Brinzolamide (Into the eye)
Treats increased pressure in the eye that is caused by glaucoma or a condition called ocular hypertension.
There may be other brand names for this medicine.
When This Medicine Should Not Be Used
You should not use this medicine if you have had an allergic reaction to brinzolamide.
How to Use This Medicine
- Your doctor will tell you how much of this medicine to use and how often. Do not use more medicine or use it more often than your doctor tells you to.
- This medicine is not for long-term use.
- If you normally wear soft contact lenses, remove them before you use brinzolamide eye drops. Wait at least 15 minutes before putting the contact lenses back in.
- Wash your hands with soap and water before and after using this medicine.
- Shake the eye drops well just before each use.
- Lie down or tilt your head back. With your index finger, pull down the lower lid of your eye to form a pocket.
- To use the eye drops: Hold the dropper close to your eye with the other hand. Drop the correct number of drops into the pocket made between your lower lid and eyeball. Gently close your eyes. Place your index finger over the inner corner of your eye for 1 minute. Do not rinse or wipe the dropper or allow it to touch anything, including your eye. Put the cap on the bottle right away. Keep the bottle upright when you are not using it.
If a dose is missed:
- If you miss a dose or forget to use your medicine, use it as soon as you can. If it is almost time for your next dose, wait until then to use the medicine and skip the missed dose. Do not use extra medicine to make up for a missed dose.
How to Store and Dispose of This Medicine
- Store the medicine in a closed container at room temperature, away from heat, moisture, and direct light. You may also keep the medicine in the refrigerator. Do not freeze. Also, keep the bottle upright when you are not using it.
- Ask your pharmacist, doctor, or health caregiver about the best way to dispose of the used medicine container and any leftover medicine after you have finished your treatment. You will also need to throw away old medicine after the expiration date has passed.
- Keep all medicine away from children and never share your medicine with anyone.
Drugs and Foods to Avoid
Ask your doctor or pharmacist before using any other medicine, including over-the-counter medicines, vitamins, and herbal products.
- If your doctor ordered other eye drops for you to use, do not put the other drops in at the same time as this medicine. Wait at least 10 minutes between using this medicine and any other eye medicine.
- Make sure your doctor knows if you are also using acetazolamide (Ak-Zol®, Diamox®) or dichlorphenamide (Daranide®) before you start using this eye drops.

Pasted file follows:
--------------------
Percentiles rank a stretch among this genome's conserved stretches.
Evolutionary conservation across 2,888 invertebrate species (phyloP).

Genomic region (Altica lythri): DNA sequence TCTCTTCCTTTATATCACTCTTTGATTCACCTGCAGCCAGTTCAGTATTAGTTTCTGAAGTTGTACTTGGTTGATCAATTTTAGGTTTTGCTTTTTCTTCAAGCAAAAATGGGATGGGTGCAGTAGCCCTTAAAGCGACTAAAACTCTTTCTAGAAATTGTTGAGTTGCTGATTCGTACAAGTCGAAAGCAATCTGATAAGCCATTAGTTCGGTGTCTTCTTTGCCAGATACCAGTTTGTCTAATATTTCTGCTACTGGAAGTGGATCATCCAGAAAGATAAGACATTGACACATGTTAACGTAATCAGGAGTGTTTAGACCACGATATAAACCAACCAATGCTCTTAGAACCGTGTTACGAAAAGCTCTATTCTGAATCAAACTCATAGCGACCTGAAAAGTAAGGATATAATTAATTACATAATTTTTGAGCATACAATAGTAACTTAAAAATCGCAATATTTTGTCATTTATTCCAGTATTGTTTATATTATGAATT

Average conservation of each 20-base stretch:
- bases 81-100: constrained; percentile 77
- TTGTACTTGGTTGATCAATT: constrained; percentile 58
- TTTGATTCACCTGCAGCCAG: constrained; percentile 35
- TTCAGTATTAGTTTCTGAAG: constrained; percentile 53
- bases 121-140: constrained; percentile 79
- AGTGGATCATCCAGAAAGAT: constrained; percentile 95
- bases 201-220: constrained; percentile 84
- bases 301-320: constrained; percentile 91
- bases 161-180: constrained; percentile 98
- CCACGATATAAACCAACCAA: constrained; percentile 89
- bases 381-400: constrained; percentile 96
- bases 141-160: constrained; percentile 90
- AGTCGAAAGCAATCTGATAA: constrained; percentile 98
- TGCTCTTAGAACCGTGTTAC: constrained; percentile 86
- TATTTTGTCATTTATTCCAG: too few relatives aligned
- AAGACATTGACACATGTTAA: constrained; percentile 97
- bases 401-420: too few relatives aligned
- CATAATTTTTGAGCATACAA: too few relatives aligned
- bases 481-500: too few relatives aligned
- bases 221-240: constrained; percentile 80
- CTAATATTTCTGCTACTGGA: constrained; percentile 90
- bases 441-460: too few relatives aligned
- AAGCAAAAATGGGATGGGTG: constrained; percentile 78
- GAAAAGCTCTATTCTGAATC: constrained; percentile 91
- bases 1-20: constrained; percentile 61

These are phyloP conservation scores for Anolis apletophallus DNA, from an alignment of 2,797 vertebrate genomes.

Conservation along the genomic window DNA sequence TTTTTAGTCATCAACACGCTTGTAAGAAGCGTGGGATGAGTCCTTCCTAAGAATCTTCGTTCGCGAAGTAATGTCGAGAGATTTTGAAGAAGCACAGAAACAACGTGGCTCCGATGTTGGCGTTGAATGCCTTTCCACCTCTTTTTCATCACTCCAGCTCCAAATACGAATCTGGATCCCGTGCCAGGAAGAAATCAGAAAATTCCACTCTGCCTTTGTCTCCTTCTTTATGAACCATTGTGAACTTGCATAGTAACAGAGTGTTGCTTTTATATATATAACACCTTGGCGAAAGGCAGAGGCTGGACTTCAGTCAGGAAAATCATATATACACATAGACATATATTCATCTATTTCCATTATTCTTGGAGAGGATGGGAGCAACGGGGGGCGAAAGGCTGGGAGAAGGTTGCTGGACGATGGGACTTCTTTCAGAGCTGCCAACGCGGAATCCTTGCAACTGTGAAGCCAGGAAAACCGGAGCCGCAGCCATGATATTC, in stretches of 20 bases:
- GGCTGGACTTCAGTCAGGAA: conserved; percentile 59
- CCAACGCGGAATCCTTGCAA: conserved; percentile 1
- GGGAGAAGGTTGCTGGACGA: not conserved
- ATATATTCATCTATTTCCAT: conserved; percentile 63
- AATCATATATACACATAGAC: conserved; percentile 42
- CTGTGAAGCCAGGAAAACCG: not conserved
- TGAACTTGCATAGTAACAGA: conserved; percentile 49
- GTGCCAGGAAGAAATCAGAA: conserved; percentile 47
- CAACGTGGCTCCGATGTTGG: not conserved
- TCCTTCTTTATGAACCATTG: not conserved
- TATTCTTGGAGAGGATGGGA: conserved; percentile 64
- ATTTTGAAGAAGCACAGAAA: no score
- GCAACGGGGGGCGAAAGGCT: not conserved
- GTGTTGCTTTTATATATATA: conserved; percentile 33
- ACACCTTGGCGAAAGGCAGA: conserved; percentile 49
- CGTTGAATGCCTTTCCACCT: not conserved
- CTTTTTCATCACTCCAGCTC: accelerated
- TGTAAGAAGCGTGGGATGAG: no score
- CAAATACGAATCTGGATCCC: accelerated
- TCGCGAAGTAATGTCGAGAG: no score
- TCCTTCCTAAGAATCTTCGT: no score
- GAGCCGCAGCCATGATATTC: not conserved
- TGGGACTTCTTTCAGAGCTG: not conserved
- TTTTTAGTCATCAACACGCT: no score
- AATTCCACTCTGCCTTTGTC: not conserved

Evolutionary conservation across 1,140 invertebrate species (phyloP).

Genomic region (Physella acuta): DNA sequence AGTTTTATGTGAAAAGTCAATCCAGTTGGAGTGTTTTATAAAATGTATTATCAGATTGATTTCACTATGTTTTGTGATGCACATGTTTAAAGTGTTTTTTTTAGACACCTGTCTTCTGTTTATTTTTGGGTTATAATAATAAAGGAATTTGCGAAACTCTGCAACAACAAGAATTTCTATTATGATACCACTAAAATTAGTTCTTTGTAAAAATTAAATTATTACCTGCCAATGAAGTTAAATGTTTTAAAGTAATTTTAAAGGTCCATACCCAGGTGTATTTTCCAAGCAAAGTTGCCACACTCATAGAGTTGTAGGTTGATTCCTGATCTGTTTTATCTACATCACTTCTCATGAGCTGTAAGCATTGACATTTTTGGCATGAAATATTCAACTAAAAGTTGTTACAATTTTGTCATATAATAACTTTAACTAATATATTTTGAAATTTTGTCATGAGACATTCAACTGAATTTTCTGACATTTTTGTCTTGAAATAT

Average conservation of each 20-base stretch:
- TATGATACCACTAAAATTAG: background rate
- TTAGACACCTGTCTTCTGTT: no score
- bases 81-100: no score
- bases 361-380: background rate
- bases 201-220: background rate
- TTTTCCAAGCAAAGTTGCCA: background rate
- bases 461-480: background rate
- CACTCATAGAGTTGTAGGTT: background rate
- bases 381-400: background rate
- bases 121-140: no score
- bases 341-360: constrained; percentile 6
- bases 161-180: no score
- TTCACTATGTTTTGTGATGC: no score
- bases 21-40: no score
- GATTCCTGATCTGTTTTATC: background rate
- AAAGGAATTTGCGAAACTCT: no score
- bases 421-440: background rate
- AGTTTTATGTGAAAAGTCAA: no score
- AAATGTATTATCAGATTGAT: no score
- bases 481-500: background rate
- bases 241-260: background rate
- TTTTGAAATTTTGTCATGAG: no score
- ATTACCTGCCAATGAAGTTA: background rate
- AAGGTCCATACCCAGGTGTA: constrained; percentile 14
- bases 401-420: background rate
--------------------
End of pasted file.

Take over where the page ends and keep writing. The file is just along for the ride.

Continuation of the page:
Warnings While Using This Medicine
- Make sure your doctor knows if you are pregnant or breastfeeding, or if you have kidney disease, an eye infection, or other eye problems. Tell your doctor if you plan to have eye surgery. Tell your doctor if you are allergic to sulfa drugs.
- If your eyes or eyelids become red, itchy, or swollen when you use the drops, stop using the medicine and tell your doctor right away.
- Serious allergic reactions may occur while using this medicine. Stop using this medicine and check with your doctor right away if you have any of the following symptoms: black, tarry stools; blistering, peeling, or loosening of the skin; chills; dark urine; joint or muscle pain; rash; red skin lesions, often with a purple center; sores, ulcers, or white spots in the mouth or on the lips; unusual bleeding or bruising; unusual tiredness or weakness; or yellow eyes or skin.
- This medicine may cause some people to have blurred vision for a short time. Be careful when driving, using machines, or doing anything else that could be dangerous if you cannot see properly.
- If you hurt your eye, develop an eye infection, or need to have eye surgery, talk with your doctor right away. You may need to change your medicine or stop using it.
- Even though this medicine is used as an eyedrop, your body will absorb the medicine, and this may cause side effects in your mouth, nose, or other body areas.
- Your doctor will need to check your progress at regular visits while you are using this medicine. Be sure to keep all appointments.
Possible Side Effects While Using This Medicine
Call your doctor right away if you notice any of these side effects:
- Allergic reaction: Itching or hives, swelling in your face or hands, swelling or tingling in your mouth or throat, chest tightness, trouble breathing
- Blistering, peeling, or red skin rash.
- Blurred vision or changes in vision.
- Fast or uneven heartbeat.
- Fever or chills.
- Red, itchy, or swollen eyelids or eyes.
- Sores, ulcers, or white patches in your mouth.
- Unusual bleeding or bruising.
- Unusual tiredness or weakness.
- Yellowing of your skin or the whites of your eyes.
If you notice these less serious side effects, talk with your doctor:
- Bitter, sour, or unusual taste.
- Feeling that something is in your eye.
- Itching, pain, watering, or dryness of the eyes.
- Mild skin rash.
- Stuffy or runny nose.
If you notice other side effects that you think are caused by this medicine, tell your doctor
Call your doctor for medical advice about side effects. You may report side effects to FDA at 1-800-FDA-1088
- Last Reviewed on 06/12/2013
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This page was last updated: June 18, 2013